This subject just won’t go away it’s a discussion that takes place on so many forecourts when dealers receive their latest management accounts: "You’re telling me that my business is profitable, but I never have any cash, and my bank account is always overdrawn. One of us must be getting something wrong." The reality is, of course, that neither is wrong. It’s entirely possible for a business to operate with normal levels of profit, but suffer from poor cash flow.

THE real EFFECTS OF Cash flow

To show the effects of cash flow, we’ve focused on a single ’event’ on a petrol retail site the arrival of a tanker full of fuel, the sale of that fuel and the subsequent effect on the business’ bank account.

The result is the chart that you can see below. We’ve called it The Pulse. Hopefully this illustrates just how something that creates a profit can still cause an overdraft.

It may seem a little abstract, but it’s real in the sense that the underlying accounting data has been taken from a number of different dealer-operated sites around the country, using ’real’ sales and payment terms.

And no, this isn’t a ’worst-case’ scenario: far from it.

Underlying figures

First, let’s be clear about the underlying figures from our composite dealer site:

Sells 12,000 litres a day (the petrol/diesel sales mix can be ignored for this example).

Starts and ends with zero fuel stock, so there’s no stockholding bias to the figures.

Buys a single tanker of 36,000 litres on day one and sells all the fuel in three days.

Fuel is bought on typical DD terms third working day after delivery.

Makes a flat 3ppl margin off invoice and we’re ignoring any reduction in margin due to fuel card commissions, etc.

Does not give any local ’credit’ to customers.

Banks all of its cash on the next working day, into its own bank branch.

Payment pattern

The customer payment pattern is:

Cash sales 29%

Charge card sales 3%

Fleet card sales 18%

Debit card sales 50%

All debit card sales hit the bank account on the third working day after sale.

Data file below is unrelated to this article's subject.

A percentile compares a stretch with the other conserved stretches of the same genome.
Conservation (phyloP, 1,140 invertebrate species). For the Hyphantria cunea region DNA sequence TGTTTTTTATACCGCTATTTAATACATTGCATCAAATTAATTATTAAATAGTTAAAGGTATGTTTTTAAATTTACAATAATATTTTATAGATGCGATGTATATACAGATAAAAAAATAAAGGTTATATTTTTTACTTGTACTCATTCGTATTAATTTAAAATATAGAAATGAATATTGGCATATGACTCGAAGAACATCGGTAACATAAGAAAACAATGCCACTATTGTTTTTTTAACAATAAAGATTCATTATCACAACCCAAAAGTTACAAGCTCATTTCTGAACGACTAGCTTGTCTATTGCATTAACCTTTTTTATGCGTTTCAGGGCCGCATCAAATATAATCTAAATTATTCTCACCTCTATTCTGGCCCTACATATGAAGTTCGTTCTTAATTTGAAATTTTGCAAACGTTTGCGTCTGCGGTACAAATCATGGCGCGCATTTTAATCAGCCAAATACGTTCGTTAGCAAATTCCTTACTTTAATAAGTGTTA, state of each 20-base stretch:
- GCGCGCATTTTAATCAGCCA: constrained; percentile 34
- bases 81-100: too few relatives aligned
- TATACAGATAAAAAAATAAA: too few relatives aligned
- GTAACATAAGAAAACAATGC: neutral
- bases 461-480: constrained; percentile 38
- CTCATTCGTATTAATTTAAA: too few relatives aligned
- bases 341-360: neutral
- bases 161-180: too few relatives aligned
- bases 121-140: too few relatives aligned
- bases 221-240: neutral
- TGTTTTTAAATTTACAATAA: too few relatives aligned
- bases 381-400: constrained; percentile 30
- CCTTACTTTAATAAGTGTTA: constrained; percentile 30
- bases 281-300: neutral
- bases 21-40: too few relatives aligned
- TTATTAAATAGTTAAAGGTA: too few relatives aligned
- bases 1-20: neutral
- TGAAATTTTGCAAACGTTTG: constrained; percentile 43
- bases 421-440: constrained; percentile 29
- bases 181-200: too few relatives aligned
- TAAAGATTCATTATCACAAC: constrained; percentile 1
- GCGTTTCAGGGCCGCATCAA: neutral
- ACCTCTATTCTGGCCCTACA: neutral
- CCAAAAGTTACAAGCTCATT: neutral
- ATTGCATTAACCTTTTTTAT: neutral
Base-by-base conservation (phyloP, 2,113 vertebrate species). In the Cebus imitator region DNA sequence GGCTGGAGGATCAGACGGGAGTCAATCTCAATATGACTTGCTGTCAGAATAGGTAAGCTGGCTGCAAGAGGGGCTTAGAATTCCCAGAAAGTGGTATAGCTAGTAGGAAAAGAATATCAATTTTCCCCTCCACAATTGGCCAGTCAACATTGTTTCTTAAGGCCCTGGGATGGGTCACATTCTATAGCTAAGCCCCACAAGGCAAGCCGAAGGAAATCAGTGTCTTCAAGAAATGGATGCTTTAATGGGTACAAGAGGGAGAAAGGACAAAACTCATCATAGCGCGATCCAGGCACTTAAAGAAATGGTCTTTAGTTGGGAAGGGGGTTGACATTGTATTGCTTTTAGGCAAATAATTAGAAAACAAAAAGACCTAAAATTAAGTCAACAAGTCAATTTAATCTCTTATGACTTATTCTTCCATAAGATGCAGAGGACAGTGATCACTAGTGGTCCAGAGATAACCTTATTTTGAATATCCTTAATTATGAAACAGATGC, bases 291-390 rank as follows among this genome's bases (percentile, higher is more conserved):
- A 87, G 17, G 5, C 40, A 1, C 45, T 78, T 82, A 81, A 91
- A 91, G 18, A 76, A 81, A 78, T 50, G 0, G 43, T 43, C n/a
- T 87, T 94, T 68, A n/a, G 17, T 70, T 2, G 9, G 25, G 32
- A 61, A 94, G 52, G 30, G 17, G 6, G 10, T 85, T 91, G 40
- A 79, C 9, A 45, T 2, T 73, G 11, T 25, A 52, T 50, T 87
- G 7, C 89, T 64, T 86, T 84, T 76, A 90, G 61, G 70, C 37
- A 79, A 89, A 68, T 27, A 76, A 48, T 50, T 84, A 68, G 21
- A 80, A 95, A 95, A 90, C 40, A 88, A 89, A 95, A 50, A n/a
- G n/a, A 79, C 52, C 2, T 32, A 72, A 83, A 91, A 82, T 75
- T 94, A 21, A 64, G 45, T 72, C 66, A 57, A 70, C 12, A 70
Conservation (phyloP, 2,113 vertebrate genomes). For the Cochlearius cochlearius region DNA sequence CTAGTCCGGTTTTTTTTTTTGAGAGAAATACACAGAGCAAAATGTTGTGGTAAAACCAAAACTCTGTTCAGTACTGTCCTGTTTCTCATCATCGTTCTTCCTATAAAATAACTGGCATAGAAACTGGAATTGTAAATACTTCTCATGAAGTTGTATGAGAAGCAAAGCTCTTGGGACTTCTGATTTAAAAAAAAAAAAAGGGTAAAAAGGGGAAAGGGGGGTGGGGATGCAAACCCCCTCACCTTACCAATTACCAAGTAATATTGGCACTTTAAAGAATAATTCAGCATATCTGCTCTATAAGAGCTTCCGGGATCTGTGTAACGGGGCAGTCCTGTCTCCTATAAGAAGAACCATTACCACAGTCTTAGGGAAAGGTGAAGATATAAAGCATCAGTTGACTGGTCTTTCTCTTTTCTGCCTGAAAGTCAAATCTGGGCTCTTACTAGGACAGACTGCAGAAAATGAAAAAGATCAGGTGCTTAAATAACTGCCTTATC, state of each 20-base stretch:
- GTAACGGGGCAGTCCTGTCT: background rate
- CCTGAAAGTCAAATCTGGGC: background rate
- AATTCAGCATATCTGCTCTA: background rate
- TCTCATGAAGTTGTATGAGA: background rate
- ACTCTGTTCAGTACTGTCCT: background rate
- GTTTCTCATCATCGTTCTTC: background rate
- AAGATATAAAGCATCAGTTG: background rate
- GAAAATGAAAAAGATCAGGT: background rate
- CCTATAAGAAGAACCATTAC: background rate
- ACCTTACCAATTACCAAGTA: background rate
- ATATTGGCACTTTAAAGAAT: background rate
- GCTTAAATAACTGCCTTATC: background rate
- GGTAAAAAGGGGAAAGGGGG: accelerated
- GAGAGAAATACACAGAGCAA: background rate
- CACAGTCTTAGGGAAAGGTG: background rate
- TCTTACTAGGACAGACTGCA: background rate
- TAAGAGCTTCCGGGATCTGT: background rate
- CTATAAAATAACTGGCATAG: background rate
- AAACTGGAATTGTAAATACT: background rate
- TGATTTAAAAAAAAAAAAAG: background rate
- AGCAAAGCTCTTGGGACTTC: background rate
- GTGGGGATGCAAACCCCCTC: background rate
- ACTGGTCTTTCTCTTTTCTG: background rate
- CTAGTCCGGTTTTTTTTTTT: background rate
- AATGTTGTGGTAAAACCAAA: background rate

We’ve started with a zero bank balance on day one.

The single fuel price we’ve used happens to be 138.9ppl the absolute value doesn’t really affect the pattern that we’re seeing.

Dates used (1st-31st) are from August 2012; obviously different months have different weekends, but August is as ’real’ as any other month so we’ve used that one.

What you’re seeing

The blue line shows the money received for the fuel (and the money used to pay for the tanker) as it flows into and out of the bank. The red line shows the resulting bank balance on a daily basis.

For the first few days, the blue line is positive as the cash portion of the sales is put straight into the bank account and the red line shows a positive bank balance over the first weekend (up to day five). Then on day six (Monday) the DD for the tanker goes out of the bank, and although there is still some money coming in at the same time, the overall effect is to push the bank balance down to an overdraft of £24,000. On days seven and eight, the first receipts come through from the charge card sales. This reduces the bank overdraft a little, but the account is still in the red. On day 16, the first of the fleet card sales hit the bank account and finally the red line is back to zero. On day 23, the remainder of the fleet card sales get to the bank, and we see the bank balance go above zero. In practical terms, our dealer hasn’t seen the ’profit’ from the tanker of fuel delivered on the 1st as money in his bank account until the 23rd of the month.

Best case scenario

Let’s remember that this is almost a ’best case’ scenario. We’ve ignored any delay to banking cash sales say by paying into a different branch, let alone a different bank.

We’ve ignored rejected cards or polling malfunctions; and we’ve assumed a nice constant daily sales level with no peaks or troughs over weekends. This is about as quickly as you can turn sales into cash under the current trading terms faced by most dealers.

Although there isn’t space here to show the effects, we’ve repeated the exercise for a whole month’s worth of sales. Extend the calculations for The Pulse over a whole month and you begin to see how a profitable forecourt selling 12,000 litres a day might still need an overdraft facility of £120,000 during the course of a month!